The Point of the Pivot

The Point of the Pivot

If you’re a New Orleanian who loves the written word, you should be reading Mark Folse at Odd Words for the outstanding weekly literary listings. And as a little lagniappe, Folse also lets his astute eye wander, stumbling upon new, odd delights. Here’s his realization re-watching Paul Thomas Anderson’s 1999 film Magnolia. Particularly, Folse zeroes in on the moment when Frank T.J. Mackey (Tom Cruise) is battling it out with interviewer Gwenovier (April Grace):

Cruise freezes, refuses to speak, staring at her with burning intensity. Seconds drag by like hours in the long shot. It is then I notice the blemish , the bump on his cheek carefully blended by makeup into his skin, the smallest flaw in his curly-locked Herculean projection of perfection, the tiniest detail of theatrical composition of both the character and auteur Paul Thomas Anderson in over two hours of film. Following this moment the carefully constructed lives of all the characters begin to fall apart, their own masks striped away and their flaws revealed, and they begin to align themselves into a new coherence.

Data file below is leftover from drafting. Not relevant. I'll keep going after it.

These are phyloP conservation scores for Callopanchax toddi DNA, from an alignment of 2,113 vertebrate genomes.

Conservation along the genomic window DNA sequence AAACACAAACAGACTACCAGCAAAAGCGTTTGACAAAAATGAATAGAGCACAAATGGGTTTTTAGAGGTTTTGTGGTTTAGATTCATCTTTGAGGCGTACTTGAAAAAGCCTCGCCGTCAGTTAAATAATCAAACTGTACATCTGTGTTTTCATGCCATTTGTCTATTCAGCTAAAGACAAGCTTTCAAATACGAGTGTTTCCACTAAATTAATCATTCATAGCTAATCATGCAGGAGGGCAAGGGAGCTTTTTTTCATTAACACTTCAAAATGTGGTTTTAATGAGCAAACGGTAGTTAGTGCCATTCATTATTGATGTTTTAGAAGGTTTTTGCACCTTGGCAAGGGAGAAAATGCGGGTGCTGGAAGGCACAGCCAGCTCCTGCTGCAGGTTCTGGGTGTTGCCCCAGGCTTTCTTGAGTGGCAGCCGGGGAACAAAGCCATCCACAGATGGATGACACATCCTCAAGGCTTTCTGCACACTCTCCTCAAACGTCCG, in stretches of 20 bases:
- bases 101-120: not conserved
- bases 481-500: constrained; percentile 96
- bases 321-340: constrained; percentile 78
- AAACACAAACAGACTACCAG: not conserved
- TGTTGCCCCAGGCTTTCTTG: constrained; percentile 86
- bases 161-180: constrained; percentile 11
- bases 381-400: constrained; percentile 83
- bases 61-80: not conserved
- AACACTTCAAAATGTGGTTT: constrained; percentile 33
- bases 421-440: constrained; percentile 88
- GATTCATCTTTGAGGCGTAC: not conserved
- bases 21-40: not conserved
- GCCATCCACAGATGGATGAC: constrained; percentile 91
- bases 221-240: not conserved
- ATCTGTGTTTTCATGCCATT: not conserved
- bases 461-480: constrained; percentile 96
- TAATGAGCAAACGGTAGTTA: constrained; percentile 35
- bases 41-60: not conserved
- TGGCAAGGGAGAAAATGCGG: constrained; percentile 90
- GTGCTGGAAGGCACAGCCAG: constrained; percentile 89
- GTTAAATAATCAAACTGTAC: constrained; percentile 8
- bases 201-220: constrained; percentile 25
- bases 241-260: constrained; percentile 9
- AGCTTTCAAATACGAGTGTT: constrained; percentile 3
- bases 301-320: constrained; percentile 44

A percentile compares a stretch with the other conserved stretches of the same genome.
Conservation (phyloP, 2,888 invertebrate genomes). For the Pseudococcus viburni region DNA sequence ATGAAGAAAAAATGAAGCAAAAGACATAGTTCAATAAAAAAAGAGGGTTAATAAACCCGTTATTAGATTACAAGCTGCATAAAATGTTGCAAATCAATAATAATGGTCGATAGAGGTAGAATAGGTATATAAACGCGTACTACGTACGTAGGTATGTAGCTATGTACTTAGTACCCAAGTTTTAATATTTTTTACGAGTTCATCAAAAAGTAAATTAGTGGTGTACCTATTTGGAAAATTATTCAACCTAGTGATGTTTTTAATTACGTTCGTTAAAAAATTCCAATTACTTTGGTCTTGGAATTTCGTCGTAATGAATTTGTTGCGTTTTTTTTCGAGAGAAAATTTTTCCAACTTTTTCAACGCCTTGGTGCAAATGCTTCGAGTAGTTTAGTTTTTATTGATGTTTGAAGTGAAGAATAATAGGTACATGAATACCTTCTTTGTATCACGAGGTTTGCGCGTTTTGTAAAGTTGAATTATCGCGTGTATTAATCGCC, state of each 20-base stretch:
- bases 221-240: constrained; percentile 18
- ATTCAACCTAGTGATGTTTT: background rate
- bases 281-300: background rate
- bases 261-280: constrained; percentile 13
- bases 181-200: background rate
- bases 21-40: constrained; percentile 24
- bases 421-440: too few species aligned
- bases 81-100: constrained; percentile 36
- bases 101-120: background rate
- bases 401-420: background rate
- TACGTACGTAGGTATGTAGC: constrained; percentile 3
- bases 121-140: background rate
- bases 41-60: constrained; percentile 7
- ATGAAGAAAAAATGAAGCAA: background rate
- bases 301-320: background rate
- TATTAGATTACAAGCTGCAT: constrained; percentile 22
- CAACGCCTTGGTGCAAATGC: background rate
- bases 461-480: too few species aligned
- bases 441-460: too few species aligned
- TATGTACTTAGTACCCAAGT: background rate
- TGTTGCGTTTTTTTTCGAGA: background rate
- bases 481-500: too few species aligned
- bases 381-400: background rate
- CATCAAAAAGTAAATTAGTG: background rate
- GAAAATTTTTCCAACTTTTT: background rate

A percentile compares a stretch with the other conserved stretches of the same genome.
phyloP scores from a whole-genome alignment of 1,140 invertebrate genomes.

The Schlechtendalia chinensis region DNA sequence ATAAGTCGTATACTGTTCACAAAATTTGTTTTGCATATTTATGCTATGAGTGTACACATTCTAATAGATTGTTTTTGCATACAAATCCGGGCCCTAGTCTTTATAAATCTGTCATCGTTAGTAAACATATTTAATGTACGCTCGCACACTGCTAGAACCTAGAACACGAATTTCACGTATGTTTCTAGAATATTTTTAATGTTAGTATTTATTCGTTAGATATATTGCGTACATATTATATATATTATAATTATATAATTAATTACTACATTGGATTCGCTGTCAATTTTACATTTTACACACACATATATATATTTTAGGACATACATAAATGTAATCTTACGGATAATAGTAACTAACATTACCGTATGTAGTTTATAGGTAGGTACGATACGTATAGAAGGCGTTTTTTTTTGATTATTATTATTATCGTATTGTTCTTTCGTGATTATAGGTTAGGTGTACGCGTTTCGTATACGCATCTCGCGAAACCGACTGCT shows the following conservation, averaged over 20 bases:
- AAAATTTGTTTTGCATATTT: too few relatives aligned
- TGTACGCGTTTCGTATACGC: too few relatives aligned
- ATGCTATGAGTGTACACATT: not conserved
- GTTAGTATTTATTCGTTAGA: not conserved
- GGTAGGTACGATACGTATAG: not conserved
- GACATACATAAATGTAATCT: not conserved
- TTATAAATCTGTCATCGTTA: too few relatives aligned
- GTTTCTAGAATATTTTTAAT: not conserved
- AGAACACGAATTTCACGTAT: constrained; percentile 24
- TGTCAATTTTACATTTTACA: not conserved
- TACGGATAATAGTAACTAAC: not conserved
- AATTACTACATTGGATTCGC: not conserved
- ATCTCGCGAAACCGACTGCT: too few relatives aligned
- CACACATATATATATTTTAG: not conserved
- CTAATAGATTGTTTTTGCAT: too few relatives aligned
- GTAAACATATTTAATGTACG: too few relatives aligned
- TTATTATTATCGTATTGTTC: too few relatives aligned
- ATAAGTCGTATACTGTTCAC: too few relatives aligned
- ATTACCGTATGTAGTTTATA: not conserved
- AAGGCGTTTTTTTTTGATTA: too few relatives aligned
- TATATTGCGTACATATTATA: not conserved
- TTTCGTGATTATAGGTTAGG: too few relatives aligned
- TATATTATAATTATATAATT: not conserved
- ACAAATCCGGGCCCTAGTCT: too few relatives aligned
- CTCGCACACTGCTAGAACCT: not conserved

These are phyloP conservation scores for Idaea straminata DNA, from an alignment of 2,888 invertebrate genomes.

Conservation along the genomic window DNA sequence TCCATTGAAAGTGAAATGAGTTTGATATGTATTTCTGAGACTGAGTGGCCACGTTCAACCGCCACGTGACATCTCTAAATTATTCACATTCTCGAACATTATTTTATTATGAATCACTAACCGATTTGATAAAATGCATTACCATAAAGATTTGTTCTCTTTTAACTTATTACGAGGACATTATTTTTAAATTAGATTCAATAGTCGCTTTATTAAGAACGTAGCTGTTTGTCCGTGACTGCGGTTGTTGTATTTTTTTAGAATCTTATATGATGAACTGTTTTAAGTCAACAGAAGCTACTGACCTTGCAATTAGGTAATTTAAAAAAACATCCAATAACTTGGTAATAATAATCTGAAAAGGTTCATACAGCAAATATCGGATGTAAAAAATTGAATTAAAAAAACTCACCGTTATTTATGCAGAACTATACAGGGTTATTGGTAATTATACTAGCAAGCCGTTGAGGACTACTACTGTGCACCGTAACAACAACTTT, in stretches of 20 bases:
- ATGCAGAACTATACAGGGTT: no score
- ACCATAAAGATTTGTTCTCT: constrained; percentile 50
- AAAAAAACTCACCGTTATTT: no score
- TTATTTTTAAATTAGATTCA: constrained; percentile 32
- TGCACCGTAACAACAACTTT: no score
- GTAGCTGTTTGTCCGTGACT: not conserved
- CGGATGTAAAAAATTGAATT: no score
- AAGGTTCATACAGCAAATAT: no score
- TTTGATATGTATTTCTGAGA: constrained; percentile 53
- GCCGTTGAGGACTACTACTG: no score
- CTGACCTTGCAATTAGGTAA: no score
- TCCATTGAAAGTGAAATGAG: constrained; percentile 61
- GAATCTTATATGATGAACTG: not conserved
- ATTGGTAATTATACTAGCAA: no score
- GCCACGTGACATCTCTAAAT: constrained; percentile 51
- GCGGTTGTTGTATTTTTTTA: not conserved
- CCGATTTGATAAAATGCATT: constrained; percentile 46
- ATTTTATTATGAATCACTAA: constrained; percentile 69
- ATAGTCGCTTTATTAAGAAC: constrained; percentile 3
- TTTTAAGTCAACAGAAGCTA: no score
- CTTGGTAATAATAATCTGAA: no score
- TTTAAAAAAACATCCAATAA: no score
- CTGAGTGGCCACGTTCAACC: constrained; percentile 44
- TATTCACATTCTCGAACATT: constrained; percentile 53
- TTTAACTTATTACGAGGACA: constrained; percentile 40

Go read the rest. I’m about to rent Magnolia.


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